Have you ever wanted to add a shadow to your text? If so, you’re in luck — the CSS text shadow property does exactly that. I’ve personally discovered that knowing how to use CSS shadow text can greatly enrich your projects.
I’ll walk you through everything you need to know about the CSS text shadow property, including what it is, how to use text shadow in CSS, and some examples to help get the wheels turning. (And if you already know how to create a box shadow in CSS , you'll find this especially easy.)
What is the CSS text shadow property?
CSS text shadow is a property that adds a shadow to text. The property will accept a list of shadows that can be applied to your text. It’s also capable of being animated, which is important because it can help you make a more visually compelling website.
There are a few things you should know when you’re using the CSS text shadow property:
You’ll have to specify what your horizontal and vertical offsets are. This helps define the shadow’s position in relation to your text.
You’ll want to select the color of your shadow.
You can alter the blur radius to provide your shadow with as soft or sharp of an appearance as you desire.
You’re doing great learning all about CSS text shadowing. Now, I’ll introduce you to the values you should know when working with this property.
None: This is the default value; there’s no shadow until you add it.
H-shadow: This value is required. It can be a negative number, and it refers to the horizontal shadow position.
V-shadow: This is also required and can be a negative number. This value refers to the vertical shadow position.
Initial: You use this when you want the property to return to its default.
Inherit: You use this when you want the property to inherit its parent element property.
Color: This is an optional value, and you use this to define the color of your shadow.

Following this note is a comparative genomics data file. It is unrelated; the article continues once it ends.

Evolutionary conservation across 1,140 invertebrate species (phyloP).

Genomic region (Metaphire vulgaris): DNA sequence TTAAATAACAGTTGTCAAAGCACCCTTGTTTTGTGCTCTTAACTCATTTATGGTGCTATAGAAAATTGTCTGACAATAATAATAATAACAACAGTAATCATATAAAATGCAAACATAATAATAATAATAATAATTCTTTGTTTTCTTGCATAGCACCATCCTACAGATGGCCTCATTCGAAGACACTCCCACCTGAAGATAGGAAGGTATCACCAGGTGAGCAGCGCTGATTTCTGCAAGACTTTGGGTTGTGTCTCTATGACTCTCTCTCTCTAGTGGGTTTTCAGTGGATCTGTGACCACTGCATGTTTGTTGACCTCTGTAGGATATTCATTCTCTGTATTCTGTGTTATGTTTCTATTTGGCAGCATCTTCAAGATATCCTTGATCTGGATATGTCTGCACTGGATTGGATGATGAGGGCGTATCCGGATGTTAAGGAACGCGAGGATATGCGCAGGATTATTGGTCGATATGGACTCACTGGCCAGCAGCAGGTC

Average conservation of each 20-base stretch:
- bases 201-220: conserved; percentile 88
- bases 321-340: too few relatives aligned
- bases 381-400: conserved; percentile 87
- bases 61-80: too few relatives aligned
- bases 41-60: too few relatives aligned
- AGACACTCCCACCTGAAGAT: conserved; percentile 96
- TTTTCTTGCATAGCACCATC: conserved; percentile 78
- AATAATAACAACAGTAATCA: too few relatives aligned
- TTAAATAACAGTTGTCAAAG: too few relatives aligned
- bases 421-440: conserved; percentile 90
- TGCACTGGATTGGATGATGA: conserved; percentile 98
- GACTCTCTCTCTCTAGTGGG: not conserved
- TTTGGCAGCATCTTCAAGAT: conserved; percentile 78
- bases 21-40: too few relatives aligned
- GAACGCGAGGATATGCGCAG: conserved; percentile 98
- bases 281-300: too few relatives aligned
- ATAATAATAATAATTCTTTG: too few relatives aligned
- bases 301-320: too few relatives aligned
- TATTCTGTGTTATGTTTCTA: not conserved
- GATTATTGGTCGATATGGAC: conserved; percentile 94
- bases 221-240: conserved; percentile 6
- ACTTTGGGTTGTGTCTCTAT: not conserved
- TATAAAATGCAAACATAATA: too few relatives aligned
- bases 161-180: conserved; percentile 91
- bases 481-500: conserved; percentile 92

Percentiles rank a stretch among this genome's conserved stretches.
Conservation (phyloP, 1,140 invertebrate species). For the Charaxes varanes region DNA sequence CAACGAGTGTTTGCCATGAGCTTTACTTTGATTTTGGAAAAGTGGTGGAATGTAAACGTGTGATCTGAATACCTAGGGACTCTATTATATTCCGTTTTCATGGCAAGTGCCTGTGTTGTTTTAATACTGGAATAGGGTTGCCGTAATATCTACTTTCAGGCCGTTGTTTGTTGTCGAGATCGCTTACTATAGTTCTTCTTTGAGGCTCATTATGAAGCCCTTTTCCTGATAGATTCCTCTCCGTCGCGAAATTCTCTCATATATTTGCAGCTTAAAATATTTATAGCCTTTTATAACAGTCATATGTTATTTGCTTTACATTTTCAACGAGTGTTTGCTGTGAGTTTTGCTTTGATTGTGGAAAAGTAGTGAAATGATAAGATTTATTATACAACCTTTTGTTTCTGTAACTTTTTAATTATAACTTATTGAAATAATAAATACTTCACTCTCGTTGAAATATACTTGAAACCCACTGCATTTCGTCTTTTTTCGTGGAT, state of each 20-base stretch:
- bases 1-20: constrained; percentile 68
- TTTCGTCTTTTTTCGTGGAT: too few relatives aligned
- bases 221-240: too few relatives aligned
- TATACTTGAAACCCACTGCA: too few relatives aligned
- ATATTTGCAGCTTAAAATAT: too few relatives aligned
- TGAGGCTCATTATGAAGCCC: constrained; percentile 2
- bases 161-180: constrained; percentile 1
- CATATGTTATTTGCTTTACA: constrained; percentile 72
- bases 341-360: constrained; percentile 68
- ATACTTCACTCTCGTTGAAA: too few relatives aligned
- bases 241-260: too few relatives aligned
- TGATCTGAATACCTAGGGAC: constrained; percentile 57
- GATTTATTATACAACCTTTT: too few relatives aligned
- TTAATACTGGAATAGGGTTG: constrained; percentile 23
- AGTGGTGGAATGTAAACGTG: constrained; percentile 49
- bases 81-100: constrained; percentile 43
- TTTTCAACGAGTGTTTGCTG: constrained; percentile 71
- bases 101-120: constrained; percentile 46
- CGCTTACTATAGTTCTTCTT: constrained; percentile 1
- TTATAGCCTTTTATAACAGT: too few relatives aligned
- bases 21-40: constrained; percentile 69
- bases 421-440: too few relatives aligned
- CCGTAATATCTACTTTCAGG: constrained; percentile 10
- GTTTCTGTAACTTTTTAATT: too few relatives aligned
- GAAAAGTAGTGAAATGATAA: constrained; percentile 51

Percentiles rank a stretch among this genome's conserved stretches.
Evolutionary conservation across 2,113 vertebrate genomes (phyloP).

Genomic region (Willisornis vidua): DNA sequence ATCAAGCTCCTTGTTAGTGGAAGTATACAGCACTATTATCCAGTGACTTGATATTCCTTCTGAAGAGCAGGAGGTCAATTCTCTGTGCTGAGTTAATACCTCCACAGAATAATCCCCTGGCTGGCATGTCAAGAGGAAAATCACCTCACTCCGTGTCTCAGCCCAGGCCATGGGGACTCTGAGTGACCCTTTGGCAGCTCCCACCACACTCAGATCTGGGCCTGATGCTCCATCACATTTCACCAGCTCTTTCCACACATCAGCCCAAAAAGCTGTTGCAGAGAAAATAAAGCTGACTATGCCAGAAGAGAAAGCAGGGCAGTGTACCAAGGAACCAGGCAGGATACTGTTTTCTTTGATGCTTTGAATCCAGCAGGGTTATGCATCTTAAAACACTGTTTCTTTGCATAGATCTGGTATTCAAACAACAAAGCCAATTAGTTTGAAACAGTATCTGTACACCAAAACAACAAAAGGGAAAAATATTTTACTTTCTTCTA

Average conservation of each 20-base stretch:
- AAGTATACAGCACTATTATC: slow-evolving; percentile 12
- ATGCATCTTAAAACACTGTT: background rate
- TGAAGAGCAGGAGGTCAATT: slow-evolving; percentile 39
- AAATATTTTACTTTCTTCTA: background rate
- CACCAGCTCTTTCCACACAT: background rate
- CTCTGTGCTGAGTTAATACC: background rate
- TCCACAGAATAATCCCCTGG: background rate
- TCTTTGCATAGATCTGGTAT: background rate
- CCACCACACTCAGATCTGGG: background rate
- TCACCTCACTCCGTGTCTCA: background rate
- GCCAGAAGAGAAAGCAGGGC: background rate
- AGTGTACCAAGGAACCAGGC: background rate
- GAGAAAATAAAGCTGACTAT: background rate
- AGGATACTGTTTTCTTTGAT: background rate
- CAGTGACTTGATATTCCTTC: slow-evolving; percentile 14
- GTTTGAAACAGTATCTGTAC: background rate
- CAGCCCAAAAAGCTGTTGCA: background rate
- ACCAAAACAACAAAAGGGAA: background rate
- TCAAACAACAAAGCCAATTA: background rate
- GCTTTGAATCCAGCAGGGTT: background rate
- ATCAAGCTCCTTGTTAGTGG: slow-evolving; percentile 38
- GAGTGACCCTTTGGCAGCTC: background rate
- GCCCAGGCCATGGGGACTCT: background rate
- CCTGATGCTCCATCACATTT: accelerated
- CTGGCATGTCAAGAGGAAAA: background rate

Blur radius: This value refers to — you guessed it — the blur radius. It’s also optional, as the default value is 0.
How to Use Text Shadow in CSS
I love the CSS text shadow property because there are so many ways to use it. For starters, it is an excellent way to draw attention to the most crucial text on the page. Because there’s a shadow behind the copy you apply this property to, your users will intuitively notice it.
Another way I learned how to use text shadow in CSS is to add dimension to my website. For instance, say your website has a colored background, and the text falls flat against it. With text shadow, you can add depth that brings your website to life. Finally, you can animate the text you decide to shadow. This, again, helps add visual interest to your website.
Now that you know how to use text shadow in CSS, you can be the judge of how to best do so on your website. However, I will add this pro tip: Don’t overdo it. Less is more with this property, or your website can overwhelm visitors. The point of adding it is so visitors know where to look, so when there’s too much going on, it can quickly get messy.
CSS Text Shadow Examples
Ready to dive into some CSS text shadow examples? I made these using Codepen so you can get a better feel for what using this property will actually look like.
Let’s start out as simple as possible. As noted earlier, you can make a text shadow with just the horizontal and vertical shadow values. Here’s the most basic way you would do so.
As you can see here, you can adjust the px (your horizontal and vertical values) to adjust how the shadow looks.
Next, I’ll walk you through how you’d add a color. The good news? It’s quite simple. All you have to do is identify what color you want to show up. Yes, it really is that easy.
In this example, I added orange. (Psst: You can actually get more specific and add a hex color code instead of simply the name of a color.)
Finally, let’s apply blur to add more visual interest to our project. This is as simple as adding it adjacent to the horizontal and vertical values and before the color. Here’s what that looks like:
Add CSS Text Shadowing to your Projects
Now that you have CSS text shadow examples and a robust guide on how to get started, you can begin using this property in your projects. Ultimately, however you decide to do so is up to you, but I challenge you to keep it simple when applying this property. The less you add, the better, so it can really stand out.